Big Cat Roars: Through Arizona in the Jaguar XF

Jim Motavalli

Jim Motavalli | Dec 18, 2015

SEDONA, ARIZONA—The big and powerful Jaguar XF is to be a flagship sedan for the company in North America. “It’s incredibly important,” said spokesman Nathan Hoyt.
 The Jaguar XF takes a breather in Williams, Arizona. (Jim Motavalli photo)As usual, we’re late to the party—the XF has been on sale for six months in Europe. The previews say that, with a lot of top Jaguar management coming over from Germany (especially BMW), this is a Euro driver’s car par excellence.
 The XF taking in Sedona's eye-popping red rocks. (Jim Motavalli photo)Actually, the 2016 XF is part of a family, since the smaller XE, built on the same platform, and coming in the spring. Add to that Jaguar’s first SUV, the $40,990 F-Pace, taking on big guns like the BMW X5, which I first saw at the Frankfurt show last summer. Here in Arizona, one sat outside our lunch stop, but we could only sit behind the wheel and make vroom-vroom noises. I expect the F-Pace, as unlikely as it is from a company with Jaguar’s history, to be a bestseller. Jaguar expects 60 percent of its sales to be from the F-Pace and XE.
 The XF gets its kicks on Route 66. (Jim Motavalli photo)But the XF is here now, and we were able to take it on some quick blasts through the countryside around Sedona, stopping at picturesque small towns like railroad depot Williams and played-out mining community Jerome. The XF was a rare bird in those settings, but the mountain roads (elevation up to 7,000 feet) were prime driving grounds.
 
The XF starts at $51,900. According to program manager Steve Boulton, the XF it’s replacing (introduced in 2007) is on a bit of a roll, having sold 48,000 in 2014, and 280,000 since its introduction. This, the first XF under superstar stylist Ian Callum, is completely new and (as with sister Range Rovers) making a big bet on aluminum.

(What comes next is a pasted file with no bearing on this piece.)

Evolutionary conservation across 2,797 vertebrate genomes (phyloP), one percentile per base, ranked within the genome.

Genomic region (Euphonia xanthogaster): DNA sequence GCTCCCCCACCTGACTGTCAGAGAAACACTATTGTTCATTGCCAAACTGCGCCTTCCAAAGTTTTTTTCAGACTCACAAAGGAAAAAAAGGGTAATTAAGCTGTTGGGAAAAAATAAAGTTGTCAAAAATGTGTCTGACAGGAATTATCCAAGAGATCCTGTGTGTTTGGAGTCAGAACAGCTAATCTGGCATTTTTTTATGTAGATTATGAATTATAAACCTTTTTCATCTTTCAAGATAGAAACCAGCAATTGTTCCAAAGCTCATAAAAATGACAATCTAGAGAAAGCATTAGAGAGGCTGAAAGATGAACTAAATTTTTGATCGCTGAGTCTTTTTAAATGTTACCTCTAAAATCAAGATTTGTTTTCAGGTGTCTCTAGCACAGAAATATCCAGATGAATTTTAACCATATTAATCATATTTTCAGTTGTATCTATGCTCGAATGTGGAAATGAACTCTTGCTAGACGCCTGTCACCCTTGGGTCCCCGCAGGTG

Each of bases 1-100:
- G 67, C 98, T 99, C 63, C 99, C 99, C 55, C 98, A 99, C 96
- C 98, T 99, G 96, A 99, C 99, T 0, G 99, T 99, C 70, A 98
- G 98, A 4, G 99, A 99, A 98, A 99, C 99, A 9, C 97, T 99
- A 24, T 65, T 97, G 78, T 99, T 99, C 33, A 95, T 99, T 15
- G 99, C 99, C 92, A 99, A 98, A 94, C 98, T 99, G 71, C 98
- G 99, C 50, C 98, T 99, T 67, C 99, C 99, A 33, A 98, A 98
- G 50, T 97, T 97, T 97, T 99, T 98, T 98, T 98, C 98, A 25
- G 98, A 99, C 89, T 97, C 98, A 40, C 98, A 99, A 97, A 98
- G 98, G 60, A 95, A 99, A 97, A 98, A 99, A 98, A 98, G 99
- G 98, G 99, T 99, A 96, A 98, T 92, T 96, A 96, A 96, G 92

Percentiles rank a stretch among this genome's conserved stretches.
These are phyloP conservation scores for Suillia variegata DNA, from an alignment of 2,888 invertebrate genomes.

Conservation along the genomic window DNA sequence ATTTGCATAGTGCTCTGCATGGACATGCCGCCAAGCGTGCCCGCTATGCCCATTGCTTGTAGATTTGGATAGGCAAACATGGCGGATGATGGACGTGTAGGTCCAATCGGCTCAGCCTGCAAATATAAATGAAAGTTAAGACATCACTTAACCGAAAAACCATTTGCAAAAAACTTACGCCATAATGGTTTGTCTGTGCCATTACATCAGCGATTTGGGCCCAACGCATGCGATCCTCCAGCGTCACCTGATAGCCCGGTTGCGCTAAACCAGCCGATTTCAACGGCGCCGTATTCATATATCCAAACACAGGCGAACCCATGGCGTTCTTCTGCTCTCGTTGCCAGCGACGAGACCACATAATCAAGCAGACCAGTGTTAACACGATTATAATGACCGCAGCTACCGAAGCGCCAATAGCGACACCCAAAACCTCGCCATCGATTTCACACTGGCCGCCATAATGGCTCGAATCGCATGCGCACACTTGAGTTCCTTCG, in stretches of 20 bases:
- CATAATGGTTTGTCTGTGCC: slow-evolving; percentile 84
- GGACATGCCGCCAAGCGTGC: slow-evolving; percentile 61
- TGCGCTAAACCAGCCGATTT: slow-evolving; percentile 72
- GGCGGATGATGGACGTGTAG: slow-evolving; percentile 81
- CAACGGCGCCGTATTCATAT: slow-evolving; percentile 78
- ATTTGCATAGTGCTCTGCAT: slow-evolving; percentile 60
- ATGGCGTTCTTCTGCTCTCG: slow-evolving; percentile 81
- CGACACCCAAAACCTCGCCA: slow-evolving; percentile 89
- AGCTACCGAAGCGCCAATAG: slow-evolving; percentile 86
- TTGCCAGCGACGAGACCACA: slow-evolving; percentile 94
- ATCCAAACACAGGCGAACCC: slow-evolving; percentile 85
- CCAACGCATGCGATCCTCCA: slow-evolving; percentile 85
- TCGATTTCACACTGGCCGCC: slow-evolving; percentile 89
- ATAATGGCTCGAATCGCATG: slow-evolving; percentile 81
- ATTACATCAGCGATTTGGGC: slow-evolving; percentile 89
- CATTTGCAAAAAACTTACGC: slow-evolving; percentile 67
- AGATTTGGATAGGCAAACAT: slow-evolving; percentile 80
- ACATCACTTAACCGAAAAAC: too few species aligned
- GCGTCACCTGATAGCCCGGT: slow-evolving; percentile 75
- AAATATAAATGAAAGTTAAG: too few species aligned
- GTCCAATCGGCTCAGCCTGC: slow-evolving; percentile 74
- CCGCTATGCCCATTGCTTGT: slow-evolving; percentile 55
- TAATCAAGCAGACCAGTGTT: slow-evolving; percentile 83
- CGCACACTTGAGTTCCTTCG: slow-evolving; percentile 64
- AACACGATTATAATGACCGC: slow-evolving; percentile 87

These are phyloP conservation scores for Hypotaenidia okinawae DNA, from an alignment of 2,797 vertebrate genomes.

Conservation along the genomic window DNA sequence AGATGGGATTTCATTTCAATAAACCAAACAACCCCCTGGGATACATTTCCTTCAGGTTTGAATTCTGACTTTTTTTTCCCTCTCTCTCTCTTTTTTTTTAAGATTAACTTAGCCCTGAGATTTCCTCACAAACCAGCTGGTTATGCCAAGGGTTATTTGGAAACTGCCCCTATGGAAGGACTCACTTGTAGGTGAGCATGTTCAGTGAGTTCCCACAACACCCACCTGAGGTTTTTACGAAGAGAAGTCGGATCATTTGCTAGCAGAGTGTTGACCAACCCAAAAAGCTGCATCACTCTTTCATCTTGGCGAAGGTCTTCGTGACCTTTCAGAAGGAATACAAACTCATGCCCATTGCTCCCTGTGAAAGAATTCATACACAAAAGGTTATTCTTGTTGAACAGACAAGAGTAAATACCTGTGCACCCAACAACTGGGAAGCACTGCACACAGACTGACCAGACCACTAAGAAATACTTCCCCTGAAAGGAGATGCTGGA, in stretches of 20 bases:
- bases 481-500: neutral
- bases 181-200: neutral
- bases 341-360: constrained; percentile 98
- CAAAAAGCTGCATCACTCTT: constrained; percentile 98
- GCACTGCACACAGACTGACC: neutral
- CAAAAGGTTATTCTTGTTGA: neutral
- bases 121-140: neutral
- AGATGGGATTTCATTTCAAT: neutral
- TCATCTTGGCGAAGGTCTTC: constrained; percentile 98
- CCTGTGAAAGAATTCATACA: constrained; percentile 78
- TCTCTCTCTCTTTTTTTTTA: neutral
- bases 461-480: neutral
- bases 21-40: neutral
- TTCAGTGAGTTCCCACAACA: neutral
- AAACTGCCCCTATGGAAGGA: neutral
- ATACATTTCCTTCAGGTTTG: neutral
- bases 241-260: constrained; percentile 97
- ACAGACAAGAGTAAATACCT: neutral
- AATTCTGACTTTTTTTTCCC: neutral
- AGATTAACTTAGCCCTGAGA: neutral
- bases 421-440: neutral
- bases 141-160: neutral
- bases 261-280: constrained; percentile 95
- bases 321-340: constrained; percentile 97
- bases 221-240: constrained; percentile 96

Inside the Jaguar XF. Sedan luxury, F-Type get up and go. (Jim Motavalli photo)Seventy-five percent of the XF’s structure is aluminum, which translates to 28 percent more stiffness and 11 percent reduced weight compared to the previous model. As an example, the side of the car is one aluminum pressing, weighing just 13 pounds. Up to 265 pounds of weight savings is possible.
 
So when a lightened car is translated to a supercharged V-6 making either 340- or 380-horsepower, coupled to an eight-speed automatic, the result is vroom-vroom indeed. And up to 30 mpg on the highway.
 Local Arizona color: An early 1950s Pontiac. (Jim Motavalli photo)Jaguar was suffering from not having all-wheel drive in its lineup for the U.S., but it’s committed to that now, and it’s optional on the XF. There are four drive modes, and a cool standard feature is All-Surface Progress Control, which controls your takeoff on snow and ice.
 
Is the XF fun to drive? Need you ask. It’s one of those cars that can loaf along on the highway, doing its best imitation of a Taurus, but then take off like a 747 (with all attendant noises) when your right foot goes down. Under strictly controlled circumstances, I logged 123 miles per hour in the beast. Odd, because it’s supposed to be speed-limited at 121.

Under the hood is a supercharged V-6 making either 340 or 380 horsepower. (Jim Motavalli photo) The hairpin mountain roads around Jerome were absolutely perfect for flinging the XF. It’s got double wishbone suspension up front and an integral link system in back, and remained composed through anything I was able to throw at it.
 
Consider the XF to be slotted between the XJ and the F-Type. It’s got the luxury and refinement of the  latter, with the Big Cat roar of the F-Type. Here's a brief look on video:

 

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